'Judges are like umpires. Umpires don’t make the rules; they apply them. The role of an umpire and a judge is critical. They make sure everybody plays by the rules. But it is a limited role.'
Kagan criticized Roberts' umpire metaphor on the ground that it
'might suggest to some people that law is a kind of robotic enterprise. That there’s a kind of automatic quality to it. That it’s easy. That we just sort of stand there, and we go “ball” and “strike” and everything is clear cut, and there’s no judgment in the process. And I do think that that’s not right, and that it’s especially not right at the Supreme Court level, where the hardest cases go.'
Legal commentators have noted the provenance of the umpire analogy -- mostly, one dismissed by courts as inappropriate. For example:
► In State v. Crittenden, La. Ann. 448 (1886), reviewing an appeal of a criminal conviction, Louisiana Supreme Court Justice Hicks wrote that "[a] trial is not a mere [game] between counsel, in which the judge sits merely as an umpire to decide disputes which may arise between them."
► In 1910, the Ohio Court of Common Pleas declared that "[a] judge presiding at the trial of a jury case is not a mere umpire of a game of ball, to call balls and strikes." Morrison & Snodgrass Co. v. Hazen, 22 Ohio Dec. 772.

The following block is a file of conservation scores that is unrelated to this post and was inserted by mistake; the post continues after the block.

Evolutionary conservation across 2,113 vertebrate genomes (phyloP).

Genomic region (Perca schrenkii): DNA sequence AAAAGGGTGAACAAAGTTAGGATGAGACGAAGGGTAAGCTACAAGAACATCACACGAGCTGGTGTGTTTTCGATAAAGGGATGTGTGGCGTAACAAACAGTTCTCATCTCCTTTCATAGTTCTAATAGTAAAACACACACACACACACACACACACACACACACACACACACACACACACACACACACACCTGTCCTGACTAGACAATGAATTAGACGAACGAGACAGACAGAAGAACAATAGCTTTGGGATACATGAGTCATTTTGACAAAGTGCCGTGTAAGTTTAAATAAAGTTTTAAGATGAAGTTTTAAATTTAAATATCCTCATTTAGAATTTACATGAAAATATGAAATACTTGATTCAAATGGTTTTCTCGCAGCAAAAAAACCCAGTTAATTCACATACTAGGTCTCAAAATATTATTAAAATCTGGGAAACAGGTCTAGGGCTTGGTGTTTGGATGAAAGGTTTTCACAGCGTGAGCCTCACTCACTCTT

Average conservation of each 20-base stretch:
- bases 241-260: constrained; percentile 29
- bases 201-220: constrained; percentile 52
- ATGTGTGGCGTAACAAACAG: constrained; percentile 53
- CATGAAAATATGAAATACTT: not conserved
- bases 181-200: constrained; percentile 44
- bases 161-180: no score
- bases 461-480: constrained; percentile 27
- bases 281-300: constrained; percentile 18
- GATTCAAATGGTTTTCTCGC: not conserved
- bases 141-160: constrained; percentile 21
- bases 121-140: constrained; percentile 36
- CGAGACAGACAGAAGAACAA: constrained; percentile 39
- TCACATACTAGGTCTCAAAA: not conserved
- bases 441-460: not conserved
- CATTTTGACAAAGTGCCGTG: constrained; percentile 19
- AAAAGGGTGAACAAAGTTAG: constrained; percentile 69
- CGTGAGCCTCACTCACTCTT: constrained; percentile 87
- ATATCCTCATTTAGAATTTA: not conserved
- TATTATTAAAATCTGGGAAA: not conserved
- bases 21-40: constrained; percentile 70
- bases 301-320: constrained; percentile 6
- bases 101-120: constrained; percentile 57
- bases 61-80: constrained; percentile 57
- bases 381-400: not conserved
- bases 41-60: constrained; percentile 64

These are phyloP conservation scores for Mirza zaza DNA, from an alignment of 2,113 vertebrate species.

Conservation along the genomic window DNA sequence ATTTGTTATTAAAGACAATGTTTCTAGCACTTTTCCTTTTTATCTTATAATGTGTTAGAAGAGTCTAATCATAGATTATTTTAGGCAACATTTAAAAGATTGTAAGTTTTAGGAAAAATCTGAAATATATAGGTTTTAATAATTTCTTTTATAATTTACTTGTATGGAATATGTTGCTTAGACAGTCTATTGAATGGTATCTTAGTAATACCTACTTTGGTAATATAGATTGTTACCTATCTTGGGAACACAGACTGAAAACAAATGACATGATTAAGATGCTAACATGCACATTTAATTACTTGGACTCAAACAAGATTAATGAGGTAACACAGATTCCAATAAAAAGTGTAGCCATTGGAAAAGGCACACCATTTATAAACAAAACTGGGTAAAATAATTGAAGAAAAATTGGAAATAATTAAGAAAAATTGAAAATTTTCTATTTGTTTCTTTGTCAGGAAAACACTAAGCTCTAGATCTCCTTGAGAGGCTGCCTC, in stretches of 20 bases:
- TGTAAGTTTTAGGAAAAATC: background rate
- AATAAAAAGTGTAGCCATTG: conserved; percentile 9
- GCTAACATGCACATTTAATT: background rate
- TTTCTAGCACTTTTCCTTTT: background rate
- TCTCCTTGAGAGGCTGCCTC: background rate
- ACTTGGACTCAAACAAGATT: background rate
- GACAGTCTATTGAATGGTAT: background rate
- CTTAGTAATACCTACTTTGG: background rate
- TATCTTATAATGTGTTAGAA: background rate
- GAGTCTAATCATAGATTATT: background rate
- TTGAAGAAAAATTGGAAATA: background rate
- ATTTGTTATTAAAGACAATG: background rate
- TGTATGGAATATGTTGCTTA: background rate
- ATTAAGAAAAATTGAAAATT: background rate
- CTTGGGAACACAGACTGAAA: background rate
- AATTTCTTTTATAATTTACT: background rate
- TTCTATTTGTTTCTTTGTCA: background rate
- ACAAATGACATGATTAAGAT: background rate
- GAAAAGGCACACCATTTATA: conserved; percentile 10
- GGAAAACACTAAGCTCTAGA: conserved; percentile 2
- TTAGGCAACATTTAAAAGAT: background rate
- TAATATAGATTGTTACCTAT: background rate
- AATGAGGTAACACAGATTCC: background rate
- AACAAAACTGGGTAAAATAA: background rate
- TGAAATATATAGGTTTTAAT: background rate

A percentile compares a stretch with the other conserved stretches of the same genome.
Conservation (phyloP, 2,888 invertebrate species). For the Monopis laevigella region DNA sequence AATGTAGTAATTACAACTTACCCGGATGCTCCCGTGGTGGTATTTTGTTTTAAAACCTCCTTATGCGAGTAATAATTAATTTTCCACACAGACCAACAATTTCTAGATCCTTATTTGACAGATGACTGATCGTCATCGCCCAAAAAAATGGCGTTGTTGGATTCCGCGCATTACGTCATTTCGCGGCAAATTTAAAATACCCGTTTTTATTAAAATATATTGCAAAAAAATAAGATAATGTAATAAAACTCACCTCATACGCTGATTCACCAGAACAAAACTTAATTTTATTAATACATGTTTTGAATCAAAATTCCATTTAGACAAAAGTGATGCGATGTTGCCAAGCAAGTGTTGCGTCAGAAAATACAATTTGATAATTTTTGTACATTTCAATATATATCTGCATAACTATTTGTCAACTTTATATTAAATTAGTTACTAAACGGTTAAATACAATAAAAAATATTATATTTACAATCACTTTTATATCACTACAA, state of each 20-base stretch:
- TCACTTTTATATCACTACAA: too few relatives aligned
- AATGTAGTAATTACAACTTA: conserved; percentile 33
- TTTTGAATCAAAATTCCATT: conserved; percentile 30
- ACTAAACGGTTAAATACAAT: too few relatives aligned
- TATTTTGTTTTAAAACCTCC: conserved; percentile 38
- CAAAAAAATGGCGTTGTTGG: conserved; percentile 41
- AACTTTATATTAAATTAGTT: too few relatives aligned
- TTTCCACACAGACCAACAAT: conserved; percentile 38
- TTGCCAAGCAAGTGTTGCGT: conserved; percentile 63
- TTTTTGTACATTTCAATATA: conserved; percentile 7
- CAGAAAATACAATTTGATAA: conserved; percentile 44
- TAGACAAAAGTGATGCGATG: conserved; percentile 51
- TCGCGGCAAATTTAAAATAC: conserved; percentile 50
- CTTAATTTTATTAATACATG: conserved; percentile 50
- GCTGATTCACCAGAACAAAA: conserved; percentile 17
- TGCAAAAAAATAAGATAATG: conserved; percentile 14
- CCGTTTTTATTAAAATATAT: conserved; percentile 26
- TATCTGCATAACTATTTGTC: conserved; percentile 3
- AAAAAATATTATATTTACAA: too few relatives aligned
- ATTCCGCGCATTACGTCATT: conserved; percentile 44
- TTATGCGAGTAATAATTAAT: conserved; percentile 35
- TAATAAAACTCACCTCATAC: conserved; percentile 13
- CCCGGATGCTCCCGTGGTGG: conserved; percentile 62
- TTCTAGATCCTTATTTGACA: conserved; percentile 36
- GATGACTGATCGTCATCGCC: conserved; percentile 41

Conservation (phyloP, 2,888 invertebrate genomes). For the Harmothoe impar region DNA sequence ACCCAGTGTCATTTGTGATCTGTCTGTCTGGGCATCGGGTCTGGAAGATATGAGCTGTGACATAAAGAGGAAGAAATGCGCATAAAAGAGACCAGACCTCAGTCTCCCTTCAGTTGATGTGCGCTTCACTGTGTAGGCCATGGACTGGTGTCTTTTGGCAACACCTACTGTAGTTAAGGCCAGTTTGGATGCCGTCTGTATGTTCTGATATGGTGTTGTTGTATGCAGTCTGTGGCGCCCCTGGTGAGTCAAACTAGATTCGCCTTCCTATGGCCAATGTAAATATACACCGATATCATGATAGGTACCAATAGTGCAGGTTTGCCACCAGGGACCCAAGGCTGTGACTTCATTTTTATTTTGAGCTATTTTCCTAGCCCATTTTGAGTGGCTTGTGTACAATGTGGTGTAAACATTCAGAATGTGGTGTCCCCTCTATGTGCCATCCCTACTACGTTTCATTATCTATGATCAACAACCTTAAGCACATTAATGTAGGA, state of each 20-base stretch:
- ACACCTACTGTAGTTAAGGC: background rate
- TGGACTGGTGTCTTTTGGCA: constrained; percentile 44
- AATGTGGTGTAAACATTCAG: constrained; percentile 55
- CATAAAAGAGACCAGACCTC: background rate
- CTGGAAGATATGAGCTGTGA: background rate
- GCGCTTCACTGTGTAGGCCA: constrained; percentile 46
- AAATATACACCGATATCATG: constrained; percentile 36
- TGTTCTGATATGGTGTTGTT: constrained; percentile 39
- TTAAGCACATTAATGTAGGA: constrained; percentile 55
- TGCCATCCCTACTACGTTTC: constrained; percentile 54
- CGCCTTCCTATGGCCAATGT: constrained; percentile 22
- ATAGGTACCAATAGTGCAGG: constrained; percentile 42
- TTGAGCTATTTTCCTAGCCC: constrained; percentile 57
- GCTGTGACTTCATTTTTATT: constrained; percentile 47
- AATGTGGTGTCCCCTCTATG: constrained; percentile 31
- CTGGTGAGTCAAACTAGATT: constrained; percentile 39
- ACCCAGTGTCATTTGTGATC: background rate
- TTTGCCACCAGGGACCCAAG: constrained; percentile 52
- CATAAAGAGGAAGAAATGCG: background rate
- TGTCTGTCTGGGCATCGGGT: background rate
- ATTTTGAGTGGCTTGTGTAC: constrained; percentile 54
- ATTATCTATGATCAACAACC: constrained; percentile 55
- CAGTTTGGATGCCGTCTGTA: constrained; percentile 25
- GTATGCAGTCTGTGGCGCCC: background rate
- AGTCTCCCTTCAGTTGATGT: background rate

Indeed, when judges have invoked the umpire analogy, is has usually been as a model for what trial judges should avoid, not for what Supreme Court Justices should do.
Was now-Justice Kagan perhaps channeling Earl Warren in his younger days?
Nearly 2 decades before he would become Chief Justice of the United States, then-prosecutor Warren (below right) wrote, in "Organized Crime and Unorganized Law Enforcement," California Journal of Development, June 1934, at 18 (h/t Jed Shugerman):
'It has been my observation over a period of years that when a judge assumes the role of a baseball umpire, merely calling balls and strikes, . . . that justice is seldom done in important cases, but that on the other hand, when the judge assumes the responsibility placed on him by law . . . justice is usually accomplished.'